Mind your language

Dot Wordsworth: We've been self-whipping since 1672

7 September 2013

9:00 AM

7 September 2013

9:00 AM

Isabel Hardman of this parish explained after last week’s government defeat that a deluded theory among the party leadership had held that Tory backbenchers were now self-whipping. When she aired this opinion on Radio 4, Michael White of the Guardian did a Frankie Howerd-style, ‘Ooh, Missus!’ routine.

Surprisingly, self-whipping is no neologism. The satirical Nonconformist clergyman Robert Wild, in a poem on Charles II’s declaration of indulgence in 1672, refers to the ‘self-whippings, of the Popish Priests’. He meant the use of the discipline for ascetic motives. This was equally frowned upon by the Quaker poet John Greenleaf Whittier. The calm, familiar hymn ‘Dear Lord and Father of Mankind’ was extracted by others from his much longer poem ‘The Brewing of Soma’, in which he condemns ‘The scourger’s keen delight of pain, / The Dervish dance, the Orphic strain … / The naked Santon, hashish-drunk, / The cloister madness of the monk.’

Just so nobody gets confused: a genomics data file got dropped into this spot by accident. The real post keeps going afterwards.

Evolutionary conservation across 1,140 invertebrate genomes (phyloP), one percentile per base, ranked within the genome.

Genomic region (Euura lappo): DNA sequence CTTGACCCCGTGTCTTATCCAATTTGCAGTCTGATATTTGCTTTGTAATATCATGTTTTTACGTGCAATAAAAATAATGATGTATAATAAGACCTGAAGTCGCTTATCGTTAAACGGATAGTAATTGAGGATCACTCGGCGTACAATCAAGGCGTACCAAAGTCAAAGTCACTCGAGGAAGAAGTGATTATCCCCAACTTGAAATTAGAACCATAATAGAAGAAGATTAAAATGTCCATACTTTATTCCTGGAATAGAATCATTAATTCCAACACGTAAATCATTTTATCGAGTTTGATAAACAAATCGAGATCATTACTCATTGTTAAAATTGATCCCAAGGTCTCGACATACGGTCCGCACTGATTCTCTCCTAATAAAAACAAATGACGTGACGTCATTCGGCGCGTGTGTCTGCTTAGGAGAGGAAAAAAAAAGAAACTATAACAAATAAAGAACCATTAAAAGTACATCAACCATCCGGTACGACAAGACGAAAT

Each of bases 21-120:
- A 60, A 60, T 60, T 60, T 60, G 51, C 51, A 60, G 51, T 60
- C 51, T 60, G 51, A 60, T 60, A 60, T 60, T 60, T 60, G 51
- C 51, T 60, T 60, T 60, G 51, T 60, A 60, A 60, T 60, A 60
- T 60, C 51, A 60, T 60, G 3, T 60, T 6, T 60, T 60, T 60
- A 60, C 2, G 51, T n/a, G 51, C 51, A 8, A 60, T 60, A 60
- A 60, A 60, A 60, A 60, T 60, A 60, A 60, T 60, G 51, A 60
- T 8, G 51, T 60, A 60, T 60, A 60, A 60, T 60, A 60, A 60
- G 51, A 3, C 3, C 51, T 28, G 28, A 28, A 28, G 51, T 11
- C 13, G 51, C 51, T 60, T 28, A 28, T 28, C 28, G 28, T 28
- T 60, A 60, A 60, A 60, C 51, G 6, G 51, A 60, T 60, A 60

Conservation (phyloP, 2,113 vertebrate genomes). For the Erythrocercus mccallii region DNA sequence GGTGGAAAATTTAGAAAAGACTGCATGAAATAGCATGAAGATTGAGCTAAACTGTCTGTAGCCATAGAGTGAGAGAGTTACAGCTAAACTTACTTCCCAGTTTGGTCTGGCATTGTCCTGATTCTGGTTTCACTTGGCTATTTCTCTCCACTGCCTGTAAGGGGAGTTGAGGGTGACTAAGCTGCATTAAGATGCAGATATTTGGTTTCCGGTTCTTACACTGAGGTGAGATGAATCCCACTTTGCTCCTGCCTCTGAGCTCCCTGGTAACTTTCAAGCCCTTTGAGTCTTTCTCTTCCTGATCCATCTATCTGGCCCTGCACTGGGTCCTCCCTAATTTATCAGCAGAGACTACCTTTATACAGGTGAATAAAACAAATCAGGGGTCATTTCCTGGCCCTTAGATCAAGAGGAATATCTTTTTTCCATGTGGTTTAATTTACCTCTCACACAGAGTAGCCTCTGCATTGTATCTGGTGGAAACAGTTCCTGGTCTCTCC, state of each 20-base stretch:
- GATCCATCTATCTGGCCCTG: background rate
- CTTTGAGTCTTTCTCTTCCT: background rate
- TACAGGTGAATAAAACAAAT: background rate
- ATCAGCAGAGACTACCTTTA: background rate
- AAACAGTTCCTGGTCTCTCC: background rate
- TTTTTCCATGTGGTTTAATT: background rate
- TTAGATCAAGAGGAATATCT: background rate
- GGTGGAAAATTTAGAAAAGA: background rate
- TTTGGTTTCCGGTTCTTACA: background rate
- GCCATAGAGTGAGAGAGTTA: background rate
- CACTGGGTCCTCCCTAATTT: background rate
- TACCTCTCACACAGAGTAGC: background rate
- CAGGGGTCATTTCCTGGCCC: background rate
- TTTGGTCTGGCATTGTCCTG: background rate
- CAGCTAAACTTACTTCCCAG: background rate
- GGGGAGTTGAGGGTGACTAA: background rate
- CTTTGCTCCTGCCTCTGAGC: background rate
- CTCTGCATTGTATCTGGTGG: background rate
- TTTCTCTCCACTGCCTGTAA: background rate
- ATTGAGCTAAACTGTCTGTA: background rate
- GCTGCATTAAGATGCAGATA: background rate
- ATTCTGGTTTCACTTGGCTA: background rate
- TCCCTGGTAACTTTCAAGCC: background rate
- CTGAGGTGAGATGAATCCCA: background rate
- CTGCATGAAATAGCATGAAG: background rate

In parliamentary politics, from the end of Walpole’s era, whipping was called whipping-in, and the party whip was called a whipper-in, the metaphor coming from hunting. The earliest known occurrence of whipper-in is in the Annual Register for 1771 (page 196 of the appended essays), in a humorous essay on the characteristics of different walks of life, including a Premier or First Minister, who was ‘first a whipper-in to the Premier, and then became Premier himself’, upon which, he ‘led the House of Commons by the nose’.

As for self, the element proliferates in countless compounds from self-defrosting to self-policing. In English before the Conquest, only 13 such compounds are found, of which two survive, self-will and self-heal, the latter a name for various healing herbs, such as Prunella vulgaris. They don’t heal themselves, but heal you. Compare too, the meaning of self in self-erecting (or pop-up) tents and self-build houses. The latter are like self-service — you do the work. So backbenchers may be self-centred self-starters who are self-confessed self-promoters, but the experiment of self-whipping has proved self-defeating.

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